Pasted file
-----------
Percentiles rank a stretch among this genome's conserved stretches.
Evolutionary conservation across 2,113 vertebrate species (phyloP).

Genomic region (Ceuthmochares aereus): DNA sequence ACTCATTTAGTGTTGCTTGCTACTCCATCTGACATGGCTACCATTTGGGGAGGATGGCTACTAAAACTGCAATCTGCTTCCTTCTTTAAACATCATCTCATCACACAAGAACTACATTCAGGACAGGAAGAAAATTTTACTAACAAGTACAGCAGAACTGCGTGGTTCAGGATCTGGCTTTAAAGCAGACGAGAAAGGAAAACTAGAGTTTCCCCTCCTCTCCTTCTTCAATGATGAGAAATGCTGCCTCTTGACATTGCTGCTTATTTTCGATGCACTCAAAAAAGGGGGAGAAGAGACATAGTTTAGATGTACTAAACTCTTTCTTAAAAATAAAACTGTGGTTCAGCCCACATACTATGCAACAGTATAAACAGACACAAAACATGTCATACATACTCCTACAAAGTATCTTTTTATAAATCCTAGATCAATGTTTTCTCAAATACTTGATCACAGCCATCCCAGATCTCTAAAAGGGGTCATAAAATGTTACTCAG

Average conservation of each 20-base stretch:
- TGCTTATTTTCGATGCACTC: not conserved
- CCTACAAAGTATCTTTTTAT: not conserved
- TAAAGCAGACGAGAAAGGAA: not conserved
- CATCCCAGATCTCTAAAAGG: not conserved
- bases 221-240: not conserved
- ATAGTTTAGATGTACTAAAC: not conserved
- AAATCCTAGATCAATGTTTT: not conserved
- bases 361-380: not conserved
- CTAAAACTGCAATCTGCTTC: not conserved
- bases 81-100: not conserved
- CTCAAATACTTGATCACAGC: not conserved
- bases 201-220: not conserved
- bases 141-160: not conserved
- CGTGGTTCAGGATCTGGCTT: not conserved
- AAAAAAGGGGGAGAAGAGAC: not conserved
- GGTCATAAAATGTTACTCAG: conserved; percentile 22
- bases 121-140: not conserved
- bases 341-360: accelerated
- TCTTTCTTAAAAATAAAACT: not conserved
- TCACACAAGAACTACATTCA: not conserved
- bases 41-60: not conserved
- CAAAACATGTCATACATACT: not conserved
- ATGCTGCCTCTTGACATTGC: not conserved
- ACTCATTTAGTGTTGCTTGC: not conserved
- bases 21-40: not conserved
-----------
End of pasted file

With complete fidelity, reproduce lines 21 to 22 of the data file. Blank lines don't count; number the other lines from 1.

- bases 121-140: not conserved
- bases 341-360: accelerated